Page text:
So a PHEV could very easily emit more CO2 in hybird mode than a small diesel or even gas car available there.
     
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  19. bwilson4web

    bwilson4web BMW i3 and Model 3

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    We've owned two PHEV:
    • 2017 Prius Prime - once the engine comes on, it will reach catalytic converter temperature in ~45 seconds (measured!) But then it runs at least another 2-3 minutes to bring the coolant temperature up. But the 25 mi EV range meant it was a "3 stop" car in Huntsville AL.
    • 2014 BMW i3-Rex - once turned on, the engine continues to run until either the car is turned off or it runs out of the 2.3 gallons of gas (after coding.) With 72 miles EV range, it is a "10 stop" car in Huntsville AL.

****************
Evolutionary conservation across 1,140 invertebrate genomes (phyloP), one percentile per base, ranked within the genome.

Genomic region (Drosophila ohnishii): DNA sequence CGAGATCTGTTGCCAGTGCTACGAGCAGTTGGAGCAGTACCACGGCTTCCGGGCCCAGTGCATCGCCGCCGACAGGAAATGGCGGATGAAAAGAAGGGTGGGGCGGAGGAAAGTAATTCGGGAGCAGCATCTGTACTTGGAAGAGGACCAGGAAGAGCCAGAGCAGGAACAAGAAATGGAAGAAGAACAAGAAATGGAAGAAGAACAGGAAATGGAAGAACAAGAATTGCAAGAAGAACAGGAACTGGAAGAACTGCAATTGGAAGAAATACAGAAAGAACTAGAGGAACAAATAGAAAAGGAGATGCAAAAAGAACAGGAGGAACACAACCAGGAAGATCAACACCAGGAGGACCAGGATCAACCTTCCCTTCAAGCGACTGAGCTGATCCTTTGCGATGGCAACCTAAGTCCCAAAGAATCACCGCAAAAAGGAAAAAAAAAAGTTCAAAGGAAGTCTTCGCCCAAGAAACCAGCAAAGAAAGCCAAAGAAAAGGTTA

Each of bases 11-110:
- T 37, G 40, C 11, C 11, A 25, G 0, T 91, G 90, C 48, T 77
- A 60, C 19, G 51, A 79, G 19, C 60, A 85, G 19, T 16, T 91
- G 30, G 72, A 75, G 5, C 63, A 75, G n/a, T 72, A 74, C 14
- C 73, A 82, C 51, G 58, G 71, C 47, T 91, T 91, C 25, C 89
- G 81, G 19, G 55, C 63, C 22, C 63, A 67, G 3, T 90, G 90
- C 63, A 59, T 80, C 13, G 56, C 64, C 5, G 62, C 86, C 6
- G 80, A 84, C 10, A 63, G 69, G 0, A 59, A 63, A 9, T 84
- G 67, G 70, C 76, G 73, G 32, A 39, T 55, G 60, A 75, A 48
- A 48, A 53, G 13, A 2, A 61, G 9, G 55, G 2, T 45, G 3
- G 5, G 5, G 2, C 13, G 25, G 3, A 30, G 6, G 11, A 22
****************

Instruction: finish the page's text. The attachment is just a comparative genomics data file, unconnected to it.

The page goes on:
We traded out Prius Prime in for a Std Rng Plus Model 3 so it no longer burns gas for us. I'm ambivalent about PHEV provided it has at least 72 mile EV range. That is enough range to handle our urban trips. But under 72 miles, especially 25 miles, should be banned.

    Bob Wilson
     
  20. hill

    hill High Fiber Member

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    Seems like a lot of the data from the test came from Germany, the Champions at "fixing" the results, ah la VW. Their findings are what they hope to find. What a coincidence That was my immediate suspicion. Call me 3 shades of Jade, but they've already fooled all of us once.
    .